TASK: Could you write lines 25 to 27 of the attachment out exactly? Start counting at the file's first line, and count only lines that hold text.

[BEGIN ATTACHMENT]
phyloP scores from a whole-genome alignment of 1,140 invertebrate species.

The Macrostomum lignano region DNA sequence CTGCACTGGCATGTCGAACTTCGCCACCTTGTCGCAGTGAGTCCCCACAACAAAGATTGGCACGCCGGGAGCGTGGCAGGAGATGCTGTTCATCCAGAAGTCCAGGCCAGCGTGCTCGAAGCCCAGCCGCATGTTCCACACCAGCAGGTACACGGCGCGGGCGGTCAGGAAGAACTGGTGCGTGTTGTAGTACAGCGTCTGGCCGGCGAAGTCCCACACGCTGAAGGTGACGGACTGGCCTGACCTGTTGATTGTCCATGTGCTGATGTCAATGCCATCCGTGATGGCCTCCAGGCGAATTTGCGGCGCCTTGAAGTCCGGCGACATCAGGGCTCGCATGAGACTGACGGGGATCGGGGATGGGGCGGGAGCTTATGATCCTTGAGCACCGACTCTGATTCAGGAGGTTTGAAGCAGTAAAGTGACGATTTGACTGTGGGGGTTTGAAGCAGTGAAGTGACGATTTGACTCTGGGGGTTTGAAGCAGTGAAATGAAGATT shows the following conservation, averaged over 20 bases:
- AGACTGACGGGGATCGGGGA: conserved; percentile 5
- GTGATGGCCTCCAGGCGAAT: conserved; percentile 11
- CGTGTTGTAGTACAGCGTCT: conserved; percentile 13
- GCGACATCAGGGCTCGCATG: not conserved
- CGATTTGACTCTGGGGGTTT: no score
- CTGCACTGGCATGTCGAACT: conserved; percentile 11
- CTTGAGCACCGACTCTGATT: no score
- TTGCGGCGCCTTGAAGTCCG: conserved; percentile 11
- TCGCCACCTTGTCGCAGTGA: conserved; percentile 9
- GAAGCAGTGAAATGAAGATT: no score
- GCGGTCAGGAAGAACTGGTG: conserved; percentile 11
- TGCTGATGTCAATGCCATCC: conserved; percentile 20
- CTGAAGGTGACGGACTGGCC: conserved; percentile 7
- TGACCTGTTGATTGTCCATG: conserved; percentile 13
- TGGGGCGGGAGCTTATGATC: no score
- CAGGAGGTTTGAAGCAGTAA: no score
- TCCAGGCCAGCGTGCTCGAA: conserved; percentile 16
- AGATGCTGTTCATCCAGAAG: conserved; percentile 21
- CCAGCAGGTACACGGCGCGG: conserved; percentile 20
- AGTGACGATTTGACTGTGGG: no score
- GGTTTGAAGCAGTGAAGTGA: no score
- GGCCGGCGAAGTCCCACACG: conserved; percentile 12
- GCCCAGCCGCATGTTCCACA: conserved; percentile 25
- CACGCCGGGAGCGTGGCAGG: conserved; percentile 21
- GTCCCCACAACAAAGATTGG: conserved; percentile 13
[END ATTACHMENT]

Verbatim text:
- GCCCAGCCGCATGTTCCACA: conserved; percentile 25
- CACGCCGGGAGCGTGGCAGG: conserved; percentile 21
- GTCCCCACAACAAAGATTGG: conserved; percentile 13